The future of QuickTime, poverty or prosperity

Posted:
in Mac Software edited January 2014
It doesn't look like QuickTime is going anywhere. The core idea is great: a universal way to encode, playback and decode multimedia. But it isn't available for Linux, which is becoming very important to computing, a real 3rd alternative to computer users (after Windows and Macintosh). Microsoft and Real have been aggressive promoting their formats on the internet, and have kept up their players while QuickTime Player, the way ordinary computer users watch QuickTime movies, has stagnated.



QuickTime doesn't look like running on Linux any time soon either. Apple looked for a bit like killing the .mov format, but that doesn't look like going away. Another great idea: a universal container for any format of video, audio, text and pictures. But what's the use if QuickTime isn't popular? For the last few years on the 'net .mov has been the lesser format, after WMP and Real.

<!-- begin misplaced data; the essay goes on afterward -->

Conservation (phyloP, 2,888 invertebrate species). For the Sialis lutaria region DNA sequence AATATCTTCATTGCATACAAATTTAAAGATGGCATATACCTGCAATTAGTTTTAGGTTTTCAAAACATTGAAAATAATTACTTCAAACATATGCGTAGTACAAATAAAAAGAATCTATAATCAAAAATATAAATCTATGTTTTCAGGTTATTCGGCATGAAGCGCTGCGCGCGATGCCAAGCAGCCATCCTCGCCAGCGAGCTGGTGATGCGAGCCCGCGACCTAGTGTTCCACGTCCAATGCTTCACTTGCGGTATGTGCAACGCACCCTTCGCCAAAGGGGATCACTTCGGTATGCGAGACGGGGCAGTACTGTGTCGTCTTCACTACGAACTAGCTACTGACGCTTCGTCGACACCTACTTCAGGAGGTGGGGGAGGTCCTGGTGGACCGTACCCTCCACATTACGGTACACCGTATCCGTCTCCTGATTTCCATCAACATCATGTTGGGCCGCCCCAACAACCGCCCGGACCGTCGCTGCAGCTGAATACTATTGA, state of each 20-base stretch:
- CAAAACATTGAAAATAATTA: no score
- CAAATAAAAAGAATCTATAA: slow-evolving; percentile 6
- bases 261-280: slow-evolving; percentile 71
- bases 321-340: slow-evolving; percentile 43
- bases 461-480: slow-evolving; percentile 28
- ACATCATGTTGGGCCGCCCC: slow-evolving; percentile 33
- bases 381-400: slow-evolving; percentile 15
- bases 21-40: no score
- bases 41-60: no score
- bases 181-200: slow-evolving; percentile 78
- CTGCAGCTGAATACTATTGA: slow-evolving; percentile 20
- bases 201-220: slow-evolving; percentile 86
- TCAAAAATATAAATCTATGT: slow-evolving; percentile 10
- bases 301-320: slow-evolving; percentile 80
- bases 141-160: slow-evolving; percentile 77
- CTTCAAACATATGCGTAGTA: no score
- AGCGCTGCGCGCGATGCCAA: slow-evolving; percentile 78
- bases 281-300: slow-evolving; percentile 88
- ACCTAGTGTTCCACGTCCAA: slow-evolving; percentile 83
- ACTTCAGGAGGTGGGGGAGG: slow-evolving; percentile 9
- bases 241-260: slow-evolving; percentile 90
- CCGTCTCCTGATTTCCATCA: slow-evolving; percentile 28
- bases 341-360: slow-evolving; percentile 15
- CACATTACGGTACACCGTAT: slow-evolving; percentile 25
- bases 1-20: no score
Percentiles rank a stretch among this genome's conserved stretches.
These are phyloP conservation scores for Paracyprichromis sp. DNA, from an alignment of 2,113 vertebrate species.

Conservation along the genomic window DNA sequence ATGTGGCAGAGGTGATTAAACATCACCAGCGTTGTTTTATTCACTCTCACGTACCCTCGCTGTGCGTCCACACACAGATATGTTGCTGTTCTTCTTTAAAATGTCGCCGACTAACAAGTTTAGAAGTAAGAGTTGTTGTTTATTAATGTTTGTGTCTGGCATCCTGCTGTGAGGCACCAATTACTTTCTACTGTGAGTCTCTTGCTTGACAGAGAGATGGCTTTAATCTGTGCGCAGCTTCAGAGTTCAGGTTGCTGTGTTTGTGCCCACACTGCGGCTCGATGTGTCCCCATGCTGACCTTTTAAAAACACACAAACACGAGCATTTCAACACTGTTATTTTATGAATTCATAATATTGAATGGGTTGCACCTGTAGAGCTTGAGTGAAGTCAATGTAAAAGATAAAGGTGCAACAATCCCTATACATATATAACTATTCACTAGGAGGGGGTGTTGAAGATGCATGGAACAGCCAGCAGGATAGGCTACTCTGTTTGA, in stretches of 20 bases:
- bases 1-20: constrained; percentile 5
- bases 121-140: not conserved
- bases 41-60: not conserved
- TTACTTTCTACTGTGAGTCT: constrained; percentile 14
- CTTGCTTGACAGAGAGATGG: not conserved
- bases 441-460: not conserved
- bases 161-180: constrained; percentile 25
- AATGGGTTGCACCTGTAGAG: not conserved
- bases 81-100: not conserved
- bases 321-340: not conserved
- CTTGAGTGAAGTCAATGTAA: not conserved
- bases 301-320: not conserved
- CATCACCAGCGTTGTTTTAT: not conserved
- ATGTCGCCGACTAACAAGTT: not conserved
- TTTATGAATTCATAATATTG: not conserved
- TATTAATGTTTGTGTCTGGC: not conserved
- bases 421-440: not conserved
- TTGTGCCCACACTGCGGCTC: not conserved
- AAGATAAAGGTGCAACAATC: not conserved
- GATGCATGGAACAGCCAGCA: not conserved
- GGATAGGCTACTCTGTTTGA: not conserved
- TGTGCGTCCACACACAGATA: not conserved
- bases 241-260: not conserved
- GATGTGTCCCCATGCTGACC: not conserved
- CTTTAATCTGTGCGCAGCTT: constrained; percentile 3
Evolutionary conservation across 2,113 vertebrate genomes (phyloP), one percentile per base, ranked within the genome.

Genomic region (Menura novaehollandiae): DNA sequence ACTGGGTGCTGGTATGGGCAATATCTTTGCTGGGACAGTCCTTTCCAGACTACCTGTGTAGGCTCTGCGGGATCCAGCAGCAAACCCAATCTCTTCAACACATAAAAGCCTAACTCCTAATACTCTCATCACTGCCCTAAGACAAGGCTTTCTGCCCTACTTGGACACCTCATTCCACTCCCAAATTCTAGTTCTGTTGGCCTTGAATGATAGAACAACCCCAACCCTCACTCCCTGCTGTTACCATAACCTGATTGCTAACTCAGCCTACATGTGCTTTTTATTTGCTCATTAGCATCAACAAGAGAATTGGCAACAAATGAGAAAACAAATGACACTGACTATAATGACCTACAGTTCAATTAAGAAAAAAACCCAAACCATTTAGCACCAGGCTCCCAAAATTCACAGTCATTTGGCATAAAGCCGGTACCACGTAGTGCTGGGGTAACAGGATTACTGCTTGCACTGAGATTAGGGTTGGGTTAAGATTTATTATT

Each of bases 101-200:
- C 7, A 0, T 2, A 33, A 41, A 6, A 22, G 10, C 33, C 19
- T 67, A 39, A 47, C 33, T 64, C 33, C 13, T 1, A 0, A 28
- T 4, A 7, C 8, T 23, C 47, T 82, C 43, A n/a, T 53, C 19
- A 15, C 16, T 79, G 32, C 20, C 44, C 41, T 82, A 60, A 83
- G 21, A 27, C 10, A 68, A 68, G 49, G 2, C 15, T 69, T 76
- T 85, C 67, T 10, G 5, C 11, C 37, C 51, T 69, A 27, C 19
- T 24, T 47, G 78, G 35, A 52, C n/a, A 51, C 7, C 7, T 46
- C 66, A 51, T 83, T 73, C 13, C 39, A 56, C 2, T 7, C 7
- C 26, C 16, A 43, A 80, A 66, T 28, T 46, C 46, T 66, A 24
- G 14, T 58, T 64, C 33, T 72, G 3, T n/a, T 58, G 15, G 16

DivX has come from nowhere and made a real splash in compression. It is high quality, low file size compression for the power user, not just the film professional. This is the intention of DivX projects around the world, and this intention has made it so popular. What else are you going to use on computers? QuickTime? Hardly, when QuickTime has stagnated to the point where it is no longer a universal system.



So QuickTime has been allowed to die slowly, the lack of use has turned into a lack of third-party support, and the lack of third party support has seen the loss of the whole point of the system. To make life easier for developers and users of multimedia applications.



Clearly, something has to be done.



I can only suggest a new open-source QuickTime be developed, this time designed for cross platform codecs and applications. Mac OS X, Windows and Linux would all have to be supported. Apple would have to market it aggressively, and make .mov or a new container standard an open standard.



It is very important that this new QuickTime is very popular, because only then will many applications be written for it, and developers and users will experience the benefits. It would need to be popular enough and usable enough initially for open source contributers to write codecs and applications for it, port and improve this new QuickTime. I do not see Apple alone having the ability to write software on such a grand scale and also keep it relevent.